COMPARATIVE STUDY
JOURNAL ARTICLE
MULTICENTER STUDY

Clinical factors associated with seroma volume reduction in breast-Conserving Therapy for early-stage breast cancer: a multi-institutional analysis

Tzu-I J Yang, Paula H M Elkhuizen, Danny Minkema, Wilma Heemsbergen, Anke M van Mourik, Jorien Cassee, Coen Hurkmans, Corine van Vliet-Vroegindeweij
International Journal of Radiation Oncology, Biology, Physics 2010, 76 (5): 1325-32
19811880

PURPOSE: To correlate clinical factors with seroma volume and reduction; and to determine whether cone-beam CT (CBCT) could be used clinically to monitor seroma reduction.

PATIENTS AND METHODS: This investigation included 102 women from five institutions with stage T1-2 breast cancer treated with breast-conserving therapy. Two CT scans were acquired: the planning CT (CT1) and a second CT (CT2) during radiotherapy (RT). Seroma was contoured on all scans, and correlations between seroma characteristics and clinical factors were investigated by univariate and multivariate analyses. In a substudy, 10 of the 102 patients received multiple CBCT scans during RT. Seroma were contoured by two observers in the substudy. Fifteen time points at which CT and CBCT were performed within 2 days were identified. The levels of correlation in seroma contours between CBCT and CT and between the two observers were examined.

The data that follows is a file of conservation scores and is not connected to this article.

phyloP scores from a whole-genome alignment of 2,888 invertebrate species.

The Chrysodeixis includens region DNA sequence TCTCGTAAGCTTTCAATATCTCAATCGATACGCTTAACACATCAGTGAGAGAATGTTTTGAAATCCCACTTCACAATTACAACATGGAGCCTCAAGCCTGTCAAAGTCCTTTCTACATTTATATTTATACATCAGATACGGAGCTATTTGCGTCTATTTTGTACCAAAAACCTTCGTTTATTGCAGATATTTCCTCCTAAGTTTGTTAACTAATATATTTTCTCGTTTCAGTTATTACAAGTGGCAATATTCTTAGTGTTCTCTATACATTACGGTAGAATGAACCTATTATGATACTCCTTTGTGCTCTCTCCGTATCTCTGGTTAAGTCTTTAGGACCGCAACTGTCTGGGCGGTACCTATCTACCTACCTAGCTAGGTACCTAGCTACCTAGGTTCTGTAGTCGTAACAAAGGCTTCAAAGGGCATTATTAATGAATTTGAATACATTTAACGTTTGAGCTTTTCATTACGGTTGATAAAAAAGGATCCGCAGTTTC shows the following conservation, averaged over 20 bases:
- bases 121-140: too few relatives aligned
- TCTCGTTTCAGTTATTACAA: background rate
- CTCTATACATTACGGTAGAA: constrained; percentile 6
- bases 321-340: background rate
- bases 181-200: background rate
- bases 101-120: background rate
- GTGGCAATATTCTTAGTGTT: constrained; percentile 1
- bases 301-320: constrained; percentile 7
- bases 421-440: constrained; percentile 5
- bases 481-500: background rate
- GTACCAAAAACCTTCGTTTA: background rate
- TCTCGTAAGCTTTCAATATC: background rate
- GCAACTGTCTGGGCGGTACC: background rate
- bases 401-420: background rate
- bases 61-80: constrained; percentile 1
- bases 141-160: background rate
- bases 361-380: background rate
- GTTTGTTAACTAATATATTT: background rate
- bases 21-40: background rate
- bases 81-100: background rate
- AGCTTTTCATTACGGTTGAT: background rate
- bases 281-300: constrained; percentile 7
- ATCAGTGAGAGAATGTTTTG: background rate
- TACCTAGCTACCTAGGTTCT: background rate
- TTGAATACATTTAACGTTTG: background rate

RESULTS: The mean relative seroma reduction from CT1 to CT2 was 54% (p < 0.001). A significant inverse relationship was found between relative seroma reduction per week and number of RT fractions given by univariate and multivariate analyses (p = 0.01, 0.03). The mean difference in contoured seroma volumes between CT and CBCT was 12% (3.3 cm(3)). When assessing the relative difference in seroma contours between Observer 1 and Observer 2, an interobserver difference of 12% was demonstrated. Neither discrepancy was clinically significant.

CONCLUSIONS: Radiotherapy seems to hinder seroma reduction. Volume discrepancies between CBCT and CT were minor, with low interobserver variation, indicating that CBCT might be useful in monitoring seroma reduction.

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